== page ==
USD/CAD exchange rate implied by cross-listed ELBM shares and compared to the spot exchange rate (Bloomberg)

A few more trades were made, possibly between arbitrageurs with US share inventory or exiting bulls, and investors with bids in the book, substantially around round-number levels like US$2.95, US$2.90, etc.

VWAP chart

ELBM:US Volume transacted at price between 11:33 and 13:57 (UTC-4) on 29/06/2022. Volume in the ‘ask’ is due to buyer-initiated transactions; volume in the bid is from seller-initiated transactions (Bloomberg)

Eventually this liquidity dried up and for about 54 minutes, the US market stopped trading until someone – who was not a short-seller – sold 150 shares at 13:57 for US$2.90 each.

An even closer look at the transactions of ELBM:US shows that the bid collapsed shortly before Rule 201 came into effect. The collapse of bids is highlighted in the purple rectangle below. Once the uptick rule came into effect, the bid was able to replenish itself, even as sellers kept taking liquidity. A few eager buyers came in and took a bit of volume at the ask (green rectangles below) but as illustrated in figure above, only a very small proportion of the transacted volume during the period of 11:33 and 13:57 was initiated by buyers; the red bars are seller-initiated transactions. The figure below confirms that sellers found buyers at round number levels, highlighted in blue rectangles. We can also see the ask-side was unsure of the spread to offer, as highlighted in the yellow rectangles. This is the behaviour of a market participant feeling out the demand from buyers and attempting to avoid selling at a price too close to the bid, in case the trade goes wrong – which means the price increasing. This should bring comfort to bulls caught flat-footed in the stock. That is why the yellow boxes show the asking prices (i.e.: those for buyers) rising mechanically. If the selling pressure came from public information material to the company, the ask would be much firmer. As it was, the ask was a reluctant seller, hoping to make a buck without having strong downside views. Encouragingly, the bid was quite firm. This should also bring comfort to bulls.

ELBM Bid Ask Trade chart

Bid, Ask, and Trade prices in top panel for ELBM US, with transacted volume in the bottom panel (Bloomberg)

The seller takes a breather

Noticing that liquidity is drying up, the selling program in Canada relents. The volume during this period drops, as illustrated in the yellow rectangle in the figure below.

ELBM Stock Price and volume chart

ELBM price and volume in Canada (CAD) (Bloomberg)

Once the spread the offer was asking for began coming down in the US market, some buyers were tempted and purchased. This likely brought in more buyers, filling the bid-side of the book; selling pressure was sustained until about three quarters of an hour before the day’s close.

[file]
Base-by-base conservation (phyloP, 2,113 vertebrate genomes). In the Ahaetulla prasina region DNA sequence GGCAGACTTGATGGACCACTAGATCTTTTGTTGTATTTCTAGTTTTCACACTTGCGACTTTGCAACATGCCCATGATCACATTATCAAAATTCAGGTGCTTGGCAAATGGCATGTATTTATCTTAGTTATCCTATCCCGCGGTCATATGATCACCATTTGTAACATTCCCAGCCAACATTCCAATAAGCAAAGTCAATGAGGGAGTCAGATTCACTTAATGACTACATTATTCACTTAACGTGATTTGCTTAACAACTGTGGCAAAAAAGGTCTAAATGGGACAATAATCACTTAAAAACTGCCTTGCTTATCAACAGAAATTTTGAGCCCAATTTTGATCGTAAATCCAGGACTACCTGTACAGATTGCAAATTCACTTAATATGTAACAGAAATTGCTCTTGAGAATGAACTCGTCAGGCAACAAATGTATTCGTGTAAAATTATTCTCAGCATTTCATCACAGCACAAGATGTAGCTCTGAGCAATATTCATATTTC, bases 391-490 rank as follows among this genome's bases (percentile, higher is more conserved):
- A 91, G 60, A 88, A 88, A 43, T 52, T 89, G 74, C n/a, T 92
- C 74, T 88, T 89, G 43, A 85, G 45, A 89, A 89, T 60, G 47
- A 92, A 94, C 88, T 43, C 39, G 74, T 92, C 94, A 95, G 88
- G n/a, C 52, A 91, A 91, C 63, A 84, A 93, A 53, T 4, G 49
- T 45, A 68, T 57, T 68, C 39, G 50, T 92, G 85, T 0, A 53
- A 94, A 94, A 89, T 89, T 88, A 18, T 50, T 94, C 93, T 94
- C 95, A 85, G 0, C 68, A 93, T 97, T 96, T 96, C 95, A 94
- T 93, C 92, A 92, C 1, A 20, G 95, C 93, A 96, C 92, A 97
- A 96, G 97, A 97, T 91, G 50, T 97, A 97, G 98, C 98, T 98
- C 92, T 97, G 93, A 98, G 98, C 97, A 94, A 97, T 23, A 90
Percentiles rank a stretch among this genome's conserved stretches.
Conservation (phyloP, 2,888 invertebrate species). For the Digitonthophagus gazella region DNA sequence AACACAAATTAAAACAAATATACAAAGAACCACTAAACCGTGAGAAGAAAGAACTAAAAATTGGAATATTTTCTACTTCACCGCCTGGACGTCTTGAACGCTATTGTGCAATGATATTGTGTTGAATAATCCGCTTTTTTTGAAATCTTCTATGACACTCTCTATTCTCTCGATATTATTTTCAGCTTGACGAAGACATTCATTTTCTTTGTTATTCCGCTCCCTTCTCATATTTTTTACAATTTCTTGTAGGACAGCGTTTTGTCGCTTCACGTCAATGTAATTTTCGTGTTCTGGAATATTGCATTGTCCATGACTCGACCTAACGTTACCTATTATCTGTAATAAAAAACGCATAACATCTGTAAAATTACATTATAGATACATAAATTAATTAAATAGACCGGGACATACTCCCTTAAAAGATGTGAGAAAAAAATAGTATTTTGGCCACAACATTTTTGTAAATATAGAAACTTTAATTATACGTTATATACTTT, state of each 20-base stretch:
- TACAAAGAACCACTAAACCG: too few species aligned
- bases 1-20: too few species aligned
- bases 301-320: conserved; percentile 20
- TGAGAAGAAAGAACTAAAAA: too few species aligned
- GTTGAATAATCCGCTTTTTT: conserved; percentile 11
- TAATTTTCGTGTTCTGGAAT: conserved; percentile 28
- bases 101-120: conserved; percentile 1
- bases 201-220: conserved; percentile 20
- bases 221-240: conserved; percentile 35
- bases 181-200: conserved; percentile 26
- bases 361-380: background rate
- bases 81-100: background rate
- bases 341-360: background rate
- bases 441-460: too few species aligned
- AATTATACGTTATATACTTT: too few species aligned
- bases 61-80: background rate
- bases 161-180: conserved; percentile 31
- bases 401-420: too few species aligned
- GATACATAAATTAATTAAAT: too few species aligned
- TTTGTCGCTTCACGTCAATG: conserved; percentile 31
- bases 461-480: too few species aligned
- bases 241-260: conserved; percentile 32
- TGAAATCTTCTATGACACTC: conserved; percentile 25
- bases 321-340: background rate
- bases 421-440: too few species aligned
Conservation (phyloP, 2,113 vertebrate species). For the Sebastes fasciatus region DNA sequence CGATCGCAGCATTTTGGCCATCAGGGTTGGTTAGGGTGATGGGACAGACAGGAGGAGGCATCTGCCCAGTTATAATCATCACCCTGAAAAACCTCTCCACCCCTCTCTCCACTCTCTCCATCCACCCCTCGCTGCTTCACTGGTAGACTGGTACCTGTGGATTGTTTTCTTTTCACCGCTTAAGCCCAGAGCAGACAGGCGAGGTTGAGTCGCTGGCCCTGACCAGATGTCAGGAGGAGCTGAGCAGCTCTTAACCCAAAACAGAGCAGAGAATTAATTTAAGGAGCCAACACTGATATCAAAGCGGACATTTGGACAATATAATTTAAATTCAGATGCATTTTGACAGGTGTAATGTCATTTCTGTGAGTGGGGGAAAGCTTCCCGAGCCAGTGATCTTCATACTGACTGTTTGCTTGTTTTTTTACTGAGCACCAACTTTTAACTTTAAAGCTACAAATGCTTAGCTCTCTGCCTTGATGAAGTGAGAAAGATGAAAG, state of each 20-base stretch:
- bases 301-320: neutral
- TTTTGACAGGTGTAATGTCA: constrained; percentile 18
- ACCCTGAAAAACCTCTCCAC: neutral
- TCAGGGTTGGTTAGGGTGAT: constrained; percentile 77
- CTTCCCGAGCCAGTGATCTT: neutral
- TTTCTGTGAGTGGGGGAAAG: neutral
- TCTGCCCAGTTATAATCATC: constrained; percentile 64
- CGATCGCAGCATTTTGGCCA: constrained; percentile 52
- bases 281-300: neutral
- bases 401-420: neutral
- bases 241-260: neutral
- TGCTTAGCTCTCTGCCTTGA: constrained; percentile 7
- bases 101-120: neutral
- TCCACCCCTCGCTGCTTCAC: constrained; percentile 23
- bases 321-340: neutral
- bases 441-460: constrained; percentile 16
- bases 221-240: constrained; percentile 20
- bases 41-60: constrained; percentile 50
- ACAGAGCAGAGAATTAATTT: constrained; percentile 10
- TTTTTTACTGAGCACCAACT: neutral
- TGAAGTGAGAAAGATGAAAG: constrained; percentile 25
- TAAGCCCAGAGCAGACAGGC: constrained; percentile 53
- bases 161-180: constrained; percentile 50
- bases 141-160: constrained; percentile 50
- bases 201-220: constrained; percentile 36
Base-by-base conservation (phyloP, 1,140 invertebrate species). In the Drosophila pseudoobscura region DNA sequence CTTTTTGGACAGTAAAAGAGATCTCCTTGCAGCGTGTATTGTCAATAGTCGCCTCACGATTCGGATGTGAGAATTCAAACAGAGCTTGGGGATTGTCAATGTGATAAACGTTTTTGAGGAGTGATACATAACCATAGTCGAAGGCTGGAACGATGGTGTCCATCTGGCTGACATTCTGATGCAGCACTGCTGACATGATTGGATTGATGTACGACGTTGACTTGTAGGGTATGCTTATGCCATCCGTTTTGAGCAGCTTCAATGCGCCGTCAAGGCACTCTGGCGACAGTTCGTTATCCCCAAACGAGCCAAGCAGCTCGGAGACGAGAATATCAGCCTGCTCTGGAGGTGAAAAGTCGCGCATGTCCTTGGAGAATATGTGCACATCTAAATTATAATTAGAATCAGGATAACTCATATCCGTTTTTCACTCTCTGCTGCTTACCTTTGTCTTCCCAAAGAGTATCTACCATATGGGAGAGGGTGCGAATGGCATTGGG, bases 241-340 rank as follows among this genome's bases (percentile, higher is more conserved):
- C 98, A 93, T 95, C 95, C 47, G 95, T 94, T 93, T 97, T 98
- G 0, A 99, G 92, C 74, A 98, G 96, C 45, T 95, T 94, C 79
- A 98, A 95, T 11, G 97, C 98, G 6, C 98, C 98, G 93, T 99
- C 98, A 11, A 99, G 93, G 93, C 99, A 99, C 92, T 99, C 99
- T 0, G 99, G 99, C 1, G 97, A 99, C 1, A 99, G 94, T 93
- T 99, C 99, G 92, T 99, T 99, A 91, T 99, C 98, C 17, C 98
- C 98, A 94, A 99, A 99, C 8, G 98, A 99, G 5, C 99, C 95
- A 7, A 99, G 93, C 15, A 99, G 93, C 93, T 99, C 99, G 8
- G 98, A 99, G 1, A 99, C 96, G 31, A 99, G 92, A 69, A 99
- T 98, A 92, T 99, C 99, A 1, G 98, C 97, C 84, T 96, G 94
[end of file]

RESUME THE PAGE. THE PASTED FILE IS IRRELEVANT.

It didn’t end on June 29

The next day, the selling program tested the market soon after the open, as can be seen in the mechanically-increasing volume highlighted in yellow. Satisfied to have found probable liquidity, it began selling again, which it did until about 13:00 (UTC-4) on June 30, 2022.

Will it continue?

It’s possible that this seller will continue to liquidate the position. If I were to attempt to divine the seller’s motivations, I expect they are based either on portfolio rebalancing needs or due to private information. I favour the former hypothesis because of the rapidity of the sale – so quick it triggered the Rule 201 in the US market – and the timing as an end-of-month and end-of-quarter date.

Friday, July 1, is a national holiday in Canada (Canada Day) and Monday, July 4, is a national holiday in the US (Independence Day). During these holidays, the Canadian and then American markets will be closed. This will result in lower overall liquidity and trading volumes until Tuesday, July 5. A well-programmed selling program would recognize the lower liquidity environment and wait, if it can, for willing buyers to return. This means that it’s possible for sustained selling to return after the holidays, especially if Rule 201 is not in effect. However, I believe it is unlikely – or at least unwise to dump Electra’s shares on the available information. In fact, I believe that you can get some bargain shares at the moment while the company is doing well and the prices are depressed.

I don’t expect someone has superior private information – but if we see an insider file in the next few days and before the second quarter financial statements, now expected for July 11 – run!

My previous Electra Battery Materials coverage: